' Well, my dear, I will not undertake toper snadA you to change your mind. If you b1 tve inh.erited nothing else from the Tron King, you have his strength of will. What. are you going to do, Coral' ' I am going to carry out my purpose of going to the Indian Reserve as missiouary to the Indian tribes, to devote all my time ands fortune to their welfare.' ' A mad scheme, my dear Cora. How are you, a young woman, going to manage to do this? Under the auspices of what church do you ant i.' ' Under that of- the broad A church of Christianity, charity-no other.' ' But how are you going to reach the field of your labours? fHow are you going to cross those vast tracts, destit~ute of all inhab itants except tribes of savages, destitute of all roads except the government 'tra.ils'l' 'You know, if you have not forgotten, that it was my purpose to join my brother at his post, and to establish my school near his fort and under its protection.' 'Well, yes; I remember l'eariing some: thing of the sort ; but, really, Cora, I thought it was all talk since Sylvan went away.' ' But it is more than that.; Some time late in this month I shall go out to Fort Farthermost under the protection of Captain and Mrs. Neville. They are now in Wash ington, .where:I am going immediately to join themi Wliewnyou read-this letter, Which I received after my grandfather had left me in anger this morning, you will understand all about it,' said Corona, drawing her brother's letter from her pocket acd handing it to her uncle. 3,Mr. Fabian took it and read it carefully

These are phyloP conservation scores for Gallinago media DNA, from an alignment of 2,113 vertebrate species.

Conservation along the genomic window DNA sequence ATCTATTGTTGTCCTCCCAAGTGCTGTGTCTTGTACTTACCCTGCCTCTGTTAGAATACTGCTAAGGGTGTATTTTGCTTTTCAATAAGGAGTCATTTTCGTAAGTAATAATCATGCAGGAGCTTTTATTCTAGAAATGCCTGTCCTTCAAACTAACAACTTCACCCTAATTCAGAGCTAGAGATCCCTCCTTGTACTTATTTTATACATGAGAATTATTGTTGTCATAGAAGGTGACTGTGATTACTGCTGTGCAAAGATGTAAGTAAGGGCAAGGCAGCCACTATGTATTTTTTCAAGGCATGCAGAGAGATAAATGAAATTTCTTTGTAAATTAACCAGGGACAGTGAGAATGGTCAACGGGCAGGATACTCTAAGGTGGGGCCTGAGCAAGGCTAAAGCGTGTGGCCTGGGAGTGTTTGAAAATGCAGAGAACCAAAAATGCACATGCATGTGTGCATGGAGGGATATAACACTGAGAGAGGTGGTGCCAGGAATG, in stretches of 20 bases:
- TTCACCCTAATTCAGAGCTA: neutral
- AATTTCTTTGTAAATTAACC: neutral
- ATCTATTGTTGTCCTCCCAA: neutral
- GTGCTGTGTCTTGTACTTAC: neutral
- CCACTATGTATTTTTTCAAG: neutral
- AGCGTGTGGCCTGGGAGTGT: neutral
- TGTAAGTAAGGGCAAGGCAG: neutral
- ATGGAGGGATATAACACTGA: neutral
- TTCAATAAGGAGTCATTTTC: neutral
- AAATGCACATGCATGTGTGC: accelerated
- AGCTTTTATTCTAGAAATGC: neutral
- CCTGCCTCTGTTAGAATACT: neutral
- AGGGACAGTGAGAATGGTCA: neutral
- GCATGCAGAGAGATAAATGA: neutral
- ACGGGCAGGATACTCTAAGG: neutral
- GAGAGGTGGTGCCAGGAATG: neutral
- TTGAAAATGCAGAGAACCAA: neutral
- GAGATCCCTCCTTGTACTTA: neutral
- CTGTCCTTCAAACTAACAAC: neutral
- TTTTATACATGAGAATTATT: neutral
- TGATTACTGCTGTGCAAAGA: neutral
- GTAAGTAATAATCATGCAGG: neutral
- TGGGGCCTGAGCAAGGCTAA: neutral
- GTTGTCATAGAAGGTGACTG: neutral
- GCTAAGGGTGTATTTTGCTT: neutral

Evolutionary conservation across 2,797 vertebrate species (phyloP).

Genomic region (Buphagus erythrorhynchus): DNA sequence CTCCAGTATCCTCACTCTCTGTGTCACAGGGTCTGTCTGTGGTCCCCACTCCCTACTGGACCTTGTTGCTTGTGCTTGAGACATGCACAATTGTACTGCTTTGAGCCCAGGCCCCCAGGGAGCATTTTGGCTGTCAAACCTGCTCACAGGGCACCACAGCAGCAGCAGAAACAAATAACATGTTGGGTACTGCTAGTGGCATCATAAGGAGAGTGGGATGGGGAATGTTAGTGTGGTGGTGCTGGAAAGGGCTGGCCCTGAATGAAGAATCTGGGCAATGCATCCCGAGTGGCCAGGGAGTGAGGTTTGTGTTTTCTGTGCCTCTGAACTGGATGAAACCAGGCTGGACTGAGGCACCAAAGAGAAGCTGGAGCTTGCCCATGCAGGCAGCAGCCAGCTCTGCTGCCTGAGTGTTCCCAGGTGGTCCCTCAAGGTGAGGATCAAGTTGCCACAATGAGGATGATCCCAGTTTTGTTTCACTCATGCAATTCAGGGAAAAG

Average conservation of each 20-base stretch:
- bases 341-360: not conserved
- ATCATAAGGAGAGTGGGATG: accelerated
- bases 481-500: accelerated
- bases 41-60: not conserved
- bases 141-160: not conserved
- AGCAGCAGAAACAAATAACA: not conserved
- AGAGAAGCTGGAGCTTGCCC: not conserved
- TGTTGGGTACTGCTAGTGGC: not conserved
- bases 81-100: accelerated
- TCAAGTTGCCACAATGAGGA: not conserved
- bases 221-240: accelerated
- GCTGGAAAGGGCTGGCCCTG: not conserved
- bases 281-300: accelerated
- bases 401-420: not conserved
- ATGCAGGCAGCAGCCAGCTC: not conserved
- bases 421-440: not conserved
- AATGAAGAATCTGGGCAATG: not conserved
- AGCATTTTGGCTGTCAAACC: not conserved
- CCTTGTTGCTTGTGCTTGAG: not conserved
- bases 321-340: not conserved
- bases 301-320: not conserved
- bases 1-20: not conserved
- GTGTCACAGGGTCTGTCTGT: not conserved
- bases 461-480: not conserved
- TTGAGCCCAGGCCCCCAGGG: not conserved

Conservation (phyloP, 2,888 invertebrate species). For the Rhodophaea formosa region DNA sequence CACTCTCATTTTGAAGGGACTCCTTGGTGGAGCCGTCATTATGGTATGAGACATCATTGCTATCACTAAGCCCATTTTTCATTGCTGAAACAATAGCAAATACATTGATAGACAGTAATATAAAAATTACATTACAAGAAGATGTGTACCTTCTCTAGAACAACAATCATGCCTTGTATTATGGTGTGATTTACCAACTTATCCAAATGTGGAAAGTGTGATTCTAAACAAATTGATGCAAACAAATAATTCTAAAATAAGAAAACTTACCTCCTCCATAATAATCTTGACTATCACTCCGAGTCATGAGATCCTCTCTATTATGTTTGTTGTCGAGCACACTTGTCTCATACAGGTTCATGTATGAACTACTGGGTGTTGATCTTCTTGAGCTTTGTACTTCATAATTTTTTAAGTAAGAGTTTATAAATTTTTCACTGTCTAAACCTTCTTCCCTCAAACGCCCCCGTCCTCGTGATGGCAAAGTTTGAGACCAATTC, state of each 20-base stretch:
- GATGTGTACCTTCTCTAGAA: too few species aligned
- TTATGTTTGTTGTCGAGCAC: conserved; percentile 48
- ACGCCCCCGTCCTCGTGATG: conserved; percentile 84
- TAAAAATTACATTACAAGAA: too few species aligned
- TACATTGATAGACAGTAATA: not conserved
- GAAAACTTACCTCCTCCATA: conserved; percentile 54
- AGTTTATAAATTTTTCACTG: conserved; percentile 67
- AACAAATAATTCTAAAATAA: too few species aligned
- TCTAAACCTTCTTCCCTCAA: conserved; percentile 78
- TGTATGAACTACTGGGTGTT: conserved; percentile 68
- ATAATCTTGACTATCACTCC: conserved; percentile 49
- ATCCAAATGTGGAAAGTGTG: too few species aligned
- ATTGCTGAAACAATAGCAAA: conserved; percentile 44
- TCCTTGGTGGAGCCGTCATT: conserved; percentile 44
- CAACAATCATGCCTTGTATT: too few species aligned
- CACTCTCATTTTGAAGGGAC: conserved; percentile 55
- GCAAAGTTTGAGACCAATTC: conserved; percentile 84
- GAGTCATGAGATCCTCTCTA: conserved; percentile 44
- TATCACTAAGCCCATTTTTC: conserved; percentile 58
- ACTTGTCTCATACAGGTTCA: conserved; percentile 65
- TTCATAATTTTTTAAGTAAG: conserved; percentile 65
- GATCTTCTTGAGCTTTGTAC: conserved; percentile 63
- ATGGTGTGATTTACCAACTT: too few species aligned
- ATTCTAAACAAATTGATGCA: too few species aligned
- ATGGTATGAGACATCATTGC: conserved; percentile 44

through ; then returned it to her, saying : ' WF'l, my dhatr, it does seem as if there were a fate in all this. But what a journey is before you. At this season of the year, too. :But, Cora, do nob let Violet know that the grandfather has discarded you. It. would grieve her tender heart too ,mich. Just tell her that you are going out to your: brother. Do not even tell her so much as= that to-night. It would keep her from; sleep.' ' I will not hint the subject this evening,: Uncle Fabian. I love Violet too much. to distress her.' :: ' You will have to explain that yourl engagement with the Englishman is at an end.' ' Or, rather that it has never had a begin ning,' said Corona. ' Very well,' assented Mr. Fabian. ' And now I must go and dispatch a messenger to. North End to fetch Clarence here to spend the night. -A hasty leave-taking at the railway depot would hardly satisfy Clarence, Corn.' An ,. 'I know. And I thank you very mubh, Uncle Fabian,' replied Core. 'Ah, Violet I Here you an.r, just in time to take my place. I am going out to send for Clarence to spend the ovening with'us,': said Fabian, as he passed his young wife, who entered the room as he left it. Instead of sending a me'lssenger, Fabian put his fastest horse into hini lightest waggon and set off himself. He` reached s North End Hotel in twenty minuites, tarid butrsatin upon Clarence. .. 'Anything the matter, ?Fabian ?' heeviked, with a look of surprise. i